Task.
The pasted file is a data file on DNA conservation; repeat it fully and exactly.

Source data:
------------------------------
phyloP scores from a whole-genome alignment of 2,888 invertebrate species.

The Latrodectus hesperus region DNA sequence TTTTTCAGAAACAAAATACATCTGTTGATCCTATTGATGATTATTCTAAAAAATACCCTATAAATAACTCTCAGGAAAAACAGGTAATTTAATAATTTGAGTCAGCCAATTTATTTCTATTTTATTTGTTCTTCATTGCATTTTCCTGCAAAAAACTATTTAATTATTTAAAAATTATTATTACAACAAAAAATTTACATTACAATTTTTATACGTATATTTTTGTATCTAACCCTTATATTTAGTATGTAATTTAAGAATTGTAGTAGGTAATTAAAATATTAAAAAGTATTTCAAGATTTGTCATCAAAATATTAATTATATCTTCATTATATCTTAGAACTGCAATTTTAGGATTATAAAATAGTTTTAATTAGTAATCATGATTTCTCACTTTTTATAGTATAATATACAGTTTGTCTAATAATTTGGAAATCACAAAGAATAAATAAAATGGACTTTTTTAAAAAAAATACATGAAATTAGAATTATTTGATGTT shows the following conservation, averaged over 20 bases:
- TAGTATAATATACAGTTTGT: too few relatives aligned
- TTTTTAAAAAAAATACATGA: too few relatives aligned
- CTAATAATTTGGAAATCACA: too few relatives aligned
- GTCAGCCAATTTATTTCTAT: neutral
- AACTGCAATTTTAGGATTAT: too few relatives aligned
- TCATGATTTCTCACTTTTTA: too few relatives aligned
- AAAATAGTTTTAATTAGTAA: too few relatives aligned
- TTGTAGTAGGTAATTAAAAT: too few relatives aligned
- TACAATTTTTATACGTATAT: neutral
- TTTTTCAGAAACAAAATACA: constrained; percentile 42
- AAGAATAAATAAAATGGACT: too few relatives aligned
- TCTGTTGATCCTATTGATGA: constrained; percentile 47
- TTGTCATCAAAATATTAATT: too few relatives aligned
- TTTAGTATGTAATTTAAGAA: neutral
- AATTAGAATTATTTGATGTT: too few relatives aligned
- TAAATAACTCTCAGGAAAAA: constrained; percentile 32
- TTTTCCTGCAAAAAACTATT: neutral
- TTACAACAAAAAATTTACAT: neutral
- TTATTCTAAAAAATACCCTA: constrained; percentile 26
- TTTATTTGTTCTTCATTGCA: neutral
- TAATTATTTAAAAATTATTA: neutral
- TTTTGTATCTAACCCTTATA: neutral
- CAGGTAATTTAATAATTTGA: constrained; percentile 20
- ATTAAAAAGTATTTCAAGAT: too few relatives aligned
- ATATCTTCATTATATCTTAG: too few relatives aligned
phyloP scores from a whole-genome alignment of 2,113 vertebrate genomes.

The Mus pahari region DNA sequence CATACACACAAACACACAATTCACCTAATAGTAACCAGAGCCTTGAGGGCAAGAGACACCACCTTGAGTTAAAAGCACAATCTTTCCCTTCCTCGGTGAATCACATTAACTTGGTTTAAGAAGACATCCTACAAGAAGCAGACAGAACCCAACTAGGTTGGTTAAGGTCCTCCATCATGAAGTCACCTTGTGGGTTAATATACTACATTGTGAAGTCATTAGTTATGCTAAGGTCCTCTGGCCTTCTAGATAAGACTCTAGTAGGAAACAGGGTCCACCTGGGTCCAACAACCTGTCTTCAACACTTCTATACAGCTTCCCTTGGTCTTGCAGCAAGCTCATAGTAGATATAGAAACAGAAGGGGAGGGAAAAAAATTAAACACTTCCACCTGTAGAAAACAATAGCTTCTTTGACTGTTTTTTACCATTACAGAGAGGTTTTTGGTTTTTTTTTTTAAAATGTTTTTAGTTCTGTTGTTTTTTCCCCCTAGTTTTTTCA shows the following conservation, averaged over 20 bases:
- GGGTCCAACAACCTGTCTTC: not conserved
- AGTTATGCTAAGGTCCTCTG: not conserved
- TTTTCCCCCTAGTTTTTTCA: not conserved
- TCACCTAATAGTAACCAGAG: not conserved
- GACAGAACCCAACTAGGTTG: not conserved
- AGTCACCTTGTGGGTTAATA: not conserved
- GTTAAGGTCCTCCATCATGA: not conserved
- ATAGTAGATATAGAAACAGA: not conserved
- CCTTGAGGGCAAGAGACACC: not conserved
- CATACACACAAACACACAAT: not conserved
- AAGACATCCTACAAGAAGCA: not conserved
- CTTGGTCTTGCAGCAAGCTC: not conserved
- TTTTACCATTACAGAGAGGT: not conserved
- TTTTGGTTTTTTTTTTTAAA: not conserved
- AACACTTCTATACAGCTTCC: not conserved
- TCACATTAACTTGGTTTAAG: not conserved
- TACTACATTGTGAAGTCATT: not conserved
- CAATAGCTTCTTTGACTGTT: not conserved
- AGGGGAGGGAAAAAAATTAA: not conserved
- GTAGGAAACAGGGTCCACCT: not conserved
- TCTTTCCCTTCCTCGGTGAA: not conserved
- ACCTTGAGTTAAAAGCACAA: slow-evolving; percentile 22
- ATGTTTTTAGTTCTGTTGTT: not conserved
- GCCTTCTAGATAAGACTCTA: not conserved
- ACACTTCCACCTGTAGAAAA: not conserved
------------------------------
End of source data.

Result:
phyloP scores from a whole-genome alignment of 2,888 invertebrate species.

The Latrodectus hesperus region DNA sequence TTTTTCAGAAACAAAATACATCTGTTGATCCTATTGATGATTATTCTAAAAAATACCCTATAAATAACTCTCAGGAAAAACAGGTAATTTAATAATTTGAGTCAGCCAATTTATTTCTATTTTATTTGTTCTTCATTGCATTTTCCTGCAAAAAACTATTTAATTATTTAAAAATTATTATTACAACAAAAAATTTACATTACAATTTTTATACGTATATTTTTGTATCTAACCCTTATATTTAGTATGTAATTTAAGAATTGTAGTAGGTAATTAAAATATTAAAAAGTATTTCAAGATTTGTCATCAAAATATTAATTATATCTTCATTATATCTTAGAACTGCAATTTTAGGATTATAAAATAGTTTTAATTAGTAATCATGATTTCTCACTTTTTATAGTATAATATACAGTTTGTCTAATAATTTGGAAATCACAAAGAATAAATAAAATGGACTTTTTTAAAAAAAATACATGAAATTAGAATTATTTGATGTT shows the following conservation, averaged over 20 bases:
- TAGTATAATATACAGTTTGT: too few relatives aligned
- TTTTTAAAAAAAATACATGA: too few relatives aligned
- CTAATAATTTGGAAATCACA: too few relatives aligned
- GTCAGCCAATTTATTTCTAT: neutral
- AACTGCAATTTTAGGATTAT: too few relatives aligned
- TCATGATTTCTCACTTTTTA: too few relatives aligned
- AAAATAGTTTTAATTAGTAA: too few relatives aligned
- TTGTAGTAGGTAATTAAAAT: too few relatives aligned
- TACAATTTTTATACGTATAT: neutral
- TTTTTCAGAAACAAAATACA: constrained; percentile 42
- AAGAATAAATAAAATGGACT: too few relatives aligned
- TCTGTTGATCCTATTGATGA: constrained; percentile 47
- TTGTCATCAAAATATTAATT: too few relatives aligned
- TTTAGTATGTAATTTAAGAA: neutral
- AATTAGAATTATTTGATGTT: too few relatives aligned
- TAAATAACTCTCAGGAAAAA: constrained; percentile 32
- TTTTCCTGCAAAAAACTATT: neutral
- TTACAACAAAAAATTTACAT: neutral
- TTATTCTAAAAAATACCCTA: constrained; percentile 26
- TTTATTTGTTCTTCATTGCA: neutral
- TAATTATTTAAAAATTATTA: neutral
- TTTTGTATCTAACCCTTATA: neutral
- CAGGTAATTTAATAATTTGA: constrained; percentile 20
- ATTAAAAAGTATTTCAAGAT: too few relatives aligned
- ATATCTTCATTATATCTTAG: too few relatives aligned
phyloP scores from a whole-genome alignment of 2,113 vertebrate genomes.

The Mus pahari region DNA sequence CATACACACAAACACACAATTCACCTAATAGTAACCAGAGCCTTGAGGGCAAGAGACACCACCTTGAGTTAAAAGCACAATCTTTCCCTTCCTCGGTGAATCACATTAACTTGGTTTAAGAAGACATCCTACAAGAAGCAGACAGAACCCAACTAGGTTGGTTAAGGTCCTCCATCATGAAGTCACCTTGTGGGTTAATATACTACATTGTGAAGTCATTAGTTATGCTAAGGTCCTCTGGCCTTCTAGATAAGACTCTAGTAGGAAACAGGGTCCACCTGGGTCCAACAACCTGTCTTCAACACTTCTATACAGCTTCCCTTGGTCTTGCAGCAAGCTCATAGTAGATATAGAAACAGAAGGGGAGGGAAAAAAATTAAACACTTCCACCTGTAGAAAACAATAGCTTCTTTGACTGTTTTTTACCATTACAGAGAGGTTTTTGGTTTTTTTTTTTAAAATGTTTTTAGTTCTGTTGTTTTTTCCCCCTAGTTTTTTCA shows the following conservation, averaged over 20 bases:
- GGGTCCAACAACCTGTCTTC: not conserved
- AGTTATGCTAAGGTCCTCTG: not conserved
- TTTTCCCCCTAGTTTTTTCA: not conserved
- TCACCTAATAGTAACCAGAG: not conserved
- GACAGAACCCAACTAGGTTG: not conserved
- AGTCACCTTGTGGGTTAATA: not conserved
- GTTAAGGTCCTCCATCATGA: not conserved
- ATAGTAGATATAGAAACAGA: not conserved
- CCTTGAGGGCAAGAGACACC: not conserved
- CATACACACAAACACACAAT: not conserved
- AAGACATCCTACAAGAAGCA: not conserved
- CTTGGTCTTGCAGCAAGCTC: not conserved
- TTTTACCATTACAGAGAGGT: not conserved
- TTTTGGTTTTTTTTTTTAAA: not conserved
- AACACTTCTATACAGCTTCC: not conserved
- TCACATTAACTTGGTTTAAG: not conserved
- TACTACATTGTGAAGTCATT: not conserved
- CAATAGCTTCTTTGACTGTT: not conserved
- AGGGGAGGGAAAAAAATTAA: not conserved
- GTAGGAAACAGGGTCCACCT: not conserved
- TCTTTCCCTTCCTCGGTGAA: not conserved
- ACCTTGAGTTAAAAGCACAA: slow-evolving; percentile 22
- ATGTTTTTAGTTCTGTTGTT: not conserved
- GCCTTCTAGATAAGACTCTA: not conserved
- ACACTTCCACCTGTAGAAAA: not conserved